SEDA’s courses include a wide range of sports, fitness, wellness and lifestyle courses that focus on applied learning and vocational skills. Some of these will be offered as vocational courses for high school students, others as degree programmes and some as applied training for sports teachers. Courses will provide students with the skills and hands on experience to gain employment in the sports industry and/ or provide a pathway to further education. SEDA's extensive vocational and sports partners in Australia, such as Cricket Australia, Basketball Victoria, Netball Victoria, Tennis Victoria, Surfing Victoria,

 Swimming Victoria, Yachting Victoria etc. ensure currency in the sports curricula and delivery. According to Dr Mishra, “SEDA’s numerous industry partnerships and applied learning approach are its strength and something that attracted us to the project. SEDA is guiding us on entering into similar partnerships with professional sports bodies in India.” In 2015, a PhD programme in sports, fitness, wellness and lifestyle will be introduced. Joint research projects and staff and student exchanges are envisaged to happen at a later date.

SPORTS PROFESSIONAL DEVELOPMENT UNIT:

An integral component of the agreement, this will see SEDA instructors travel regularly to CUTM to train instructors, build partnerships and help to shape the applied courses. SEDA is meeting the cost of training the trainers from the funding received from Australian Sports Commission, through the Australia Sports OutreachProgram.

 INFRASTRUCTURE:

CUTM is creating Sports Skills Training Centres on its campuses at Paralakhemundi and Bhubaneswar. SEDA and the Australian Sports Commission (Government of Australia) are considering CUTM’s request to meet 25% of the sports (Olympic standards) infrastructure cost.

CROSS UNIVERSITY IMPLEMENTATION:

All of CUTM’s Schools, those for Vocational Education, Engineering, Management and Applied Science will implement the agreement. The idea is to layer sports education on top of the curricula of these existing schools and use that additional exposure to identify talented individuals worthy of being nurtured, who can go on to adopt careers in the sports industry. Of course, some students will only be interested in the courses as generic hobby courses. Either way, the entry into the programme will be rigorous so that only seriously interested students pursue the courses.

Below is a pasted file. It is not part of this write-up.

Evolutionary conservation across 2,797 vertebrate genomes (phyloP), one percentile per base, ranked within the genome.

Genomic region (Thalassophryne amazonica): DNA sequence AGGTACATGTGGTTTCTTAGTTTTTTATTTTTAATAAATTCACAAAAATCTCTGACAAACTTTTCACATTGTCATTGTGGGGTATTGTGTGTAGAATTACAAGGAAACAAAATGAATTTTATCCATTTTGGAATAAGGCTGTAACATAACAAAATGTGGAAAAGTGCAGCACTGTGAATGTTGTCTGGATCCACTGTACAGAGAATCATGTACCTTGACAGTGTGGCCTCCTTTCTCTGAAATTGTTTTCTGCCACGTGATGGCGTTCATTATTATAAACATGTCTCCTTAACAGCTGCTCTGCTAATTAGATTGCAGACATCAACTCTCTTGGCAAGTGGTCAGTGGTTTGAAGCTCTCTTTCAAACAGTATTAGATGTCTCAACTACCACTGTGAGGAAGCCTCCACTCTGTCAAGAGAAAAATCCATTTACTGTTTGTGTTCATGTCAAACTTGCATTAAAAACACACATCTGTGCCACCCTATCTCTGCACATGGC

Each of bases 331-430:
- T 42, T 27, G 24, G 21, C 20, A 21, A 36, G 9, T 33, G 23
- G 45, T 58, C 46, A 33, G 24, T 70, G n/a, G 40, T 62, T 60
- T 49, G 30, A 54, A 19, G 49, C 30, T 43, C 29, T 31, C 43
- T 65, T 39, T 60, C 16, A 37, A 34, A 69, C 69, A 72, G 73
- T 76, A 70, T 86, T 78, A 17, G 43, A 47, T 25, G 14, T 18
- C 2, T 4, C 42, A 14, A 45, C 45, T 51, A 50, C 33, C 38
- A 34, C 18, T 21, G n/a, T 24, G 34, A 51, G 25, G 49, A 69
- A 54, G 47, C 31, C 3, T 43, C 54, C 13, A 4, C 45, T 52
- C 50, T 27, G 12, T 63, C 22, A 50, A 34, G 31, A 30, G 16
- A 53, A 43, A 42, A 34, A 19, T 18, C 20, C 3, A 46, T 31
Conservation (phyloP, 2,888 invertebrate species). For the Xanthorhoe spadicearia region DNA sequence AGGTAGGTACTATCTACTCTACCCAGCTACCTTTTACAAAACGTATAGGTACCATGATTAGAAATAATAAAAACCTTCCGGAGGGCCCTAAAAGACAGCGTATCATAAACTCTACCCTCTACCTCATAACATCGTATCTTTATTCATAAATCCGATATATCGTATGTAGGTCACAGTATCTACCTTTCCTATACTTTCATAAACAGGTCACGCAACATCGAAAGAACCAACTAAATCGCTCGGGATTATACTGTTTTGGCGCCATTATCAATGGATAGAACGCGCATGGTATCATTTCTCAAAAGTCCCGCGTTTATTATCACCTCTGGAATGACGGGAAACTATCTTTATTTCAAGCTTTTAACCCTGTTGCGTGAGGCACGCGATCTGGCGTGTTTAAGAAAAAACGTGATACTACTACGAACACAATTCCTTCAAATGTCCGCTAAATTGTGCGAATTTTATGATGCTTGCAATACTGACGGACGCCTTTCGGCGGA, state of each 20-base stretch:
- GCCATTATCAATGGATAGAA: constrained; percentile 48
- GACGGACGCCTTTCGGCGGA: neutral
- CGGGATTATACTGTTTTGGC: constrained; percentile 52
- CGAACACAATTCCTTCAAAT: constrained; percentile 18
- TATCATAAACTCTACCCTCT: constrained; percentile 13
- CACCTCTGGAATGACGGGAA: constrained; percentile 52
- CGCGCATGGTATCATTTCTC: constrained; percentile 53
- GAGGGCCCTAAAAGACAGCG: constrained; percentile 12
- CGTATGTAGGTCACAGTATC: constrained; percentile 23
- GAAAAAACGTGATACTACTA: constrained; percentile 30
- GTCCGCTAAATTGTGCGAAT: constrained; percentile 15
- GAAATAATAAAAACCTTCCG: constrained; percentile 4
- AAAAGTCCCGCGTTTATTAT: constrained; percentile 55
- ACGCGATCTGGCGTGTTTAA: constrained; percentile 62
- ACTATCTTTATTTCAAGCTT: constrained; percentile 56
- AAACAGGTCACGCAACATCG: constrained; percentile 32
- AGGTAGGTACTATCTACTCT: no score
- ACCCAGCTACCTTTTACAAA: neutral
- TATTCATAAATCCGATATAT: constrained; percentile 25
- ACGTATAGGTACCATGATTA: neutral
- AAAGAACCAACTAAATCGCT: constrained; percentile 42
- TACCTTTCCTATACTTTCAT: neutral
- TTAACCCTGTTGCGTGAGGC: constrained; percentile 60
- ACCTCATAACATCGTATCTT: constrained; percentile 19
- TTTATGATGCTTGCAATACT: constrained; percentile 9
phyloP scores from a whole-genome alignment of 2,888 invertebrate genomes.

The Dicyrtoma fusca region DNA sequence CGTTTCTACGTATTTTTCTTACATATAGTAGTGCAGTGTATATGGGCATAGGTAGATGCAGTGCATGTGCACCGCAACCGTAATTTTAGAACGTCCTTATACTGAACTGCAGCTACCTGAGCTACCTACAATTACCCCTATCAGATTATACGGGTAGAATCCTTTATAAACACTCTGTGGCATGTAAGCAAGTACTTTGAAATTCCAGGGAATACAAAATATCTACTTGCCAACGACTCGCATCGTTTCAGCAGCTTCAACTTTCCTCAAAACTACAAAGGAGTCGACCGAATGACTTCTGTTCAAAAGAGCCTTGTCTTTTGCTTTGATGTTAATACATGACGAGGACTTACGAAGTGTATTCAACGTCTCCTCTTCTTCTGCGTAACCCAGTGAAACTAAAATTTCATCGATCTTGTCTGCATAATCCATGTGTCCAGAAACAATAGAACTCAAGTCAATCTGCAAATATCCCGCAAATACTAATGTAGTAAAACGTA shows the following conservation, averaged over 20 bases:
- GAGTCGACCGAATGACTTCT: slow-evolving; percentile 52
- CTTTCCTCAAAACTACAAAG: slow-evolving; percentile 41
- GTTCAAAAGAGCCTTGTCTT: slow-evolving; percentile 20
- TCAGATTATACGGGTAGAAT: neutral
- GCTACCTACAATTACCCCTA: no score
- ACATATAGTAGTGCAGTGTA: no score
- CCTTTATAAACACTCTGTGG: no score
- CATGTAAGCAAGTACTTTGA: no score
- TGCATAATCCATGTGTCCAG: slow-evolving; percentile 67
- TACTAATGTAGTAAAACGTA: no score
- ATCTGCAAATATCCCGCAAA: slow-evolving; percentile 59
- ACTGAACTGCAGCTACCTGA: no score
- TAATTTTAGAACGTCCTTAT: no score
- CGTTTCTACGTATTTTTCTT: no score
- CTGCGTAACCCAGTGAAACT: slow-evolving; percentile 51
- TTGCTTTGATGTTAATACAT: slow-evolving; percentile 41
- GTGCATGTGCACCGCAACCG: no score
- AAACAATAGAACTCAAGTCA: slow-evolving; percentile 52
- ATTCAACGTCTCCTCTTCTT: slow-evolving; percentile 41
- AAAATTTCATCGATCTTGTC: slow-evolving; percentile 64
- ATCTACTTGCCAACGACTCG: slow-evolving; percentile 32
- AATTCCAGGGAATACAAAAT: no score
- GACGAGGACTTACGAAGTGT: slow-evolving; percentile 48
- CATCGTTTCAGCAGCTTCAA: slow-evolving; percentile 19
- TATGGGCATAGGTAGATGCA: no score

Initially, the courses will be offered as free electives. In 2015, the courses will become paid electives. Students signing up for the degree programme will have the option of pursuing dual degrees.

 PLACEMENTS:

CUTM is establishing contact with potential employers such as gym chains, hotels, universities and schools. Thanks to its extensive skill development programme, it has gained ample experience in establishing partnerships with reputed companies like Godrej, Ashok Leyland, Café Coffee Day, BEML, and so on which could be leveraged for establishing partnerships with companies having interest in sports, wellness and fitness.

Ushering in sporting excellence

 “The SEDA programme will help Centurion University build a centre of excellence for sports,wellness, and fitness related skills at a university level—a first of its kind in East India. It will house state of the art infrastructure and equipment and be run by well trained faculty,” says Dr Mishra. Through this facility, he expects to hone professionals with specialised skills toconceptualise and implement highly successful entertaining sporting programmes at the national and international level.

 In particular, Dr Mishra expects the new facility to positively impact the development of sports in East India. “East India is fast emerging as a hub for sports with excellent facilities like an astro-turf hockey stadia at Ranchi and Bhubaneswar, cricket stadia at Raipur, Ranchi and Cuttack as well as track and field stadia. With well trained professionals in position, these facilities will yield better outcomes,” he says. A recent policy of the Government of Odisha to promote community sports through introducing sports at the Panchayat level will create a demand for trained sports professionals. “All the drivers of the programme are already in place,” he adds.

 A self-supporting and proliferating sport industry demands highly trained associates with relevant skills and training. Through this initiative, CUTM hopes to take the Indian sporting industry closer to that ideal. In future, Dr Mishra also envisages extending the programme to train sports teachers from Africa and other SAARC countries. So much for spreading a sporting culture far and wide!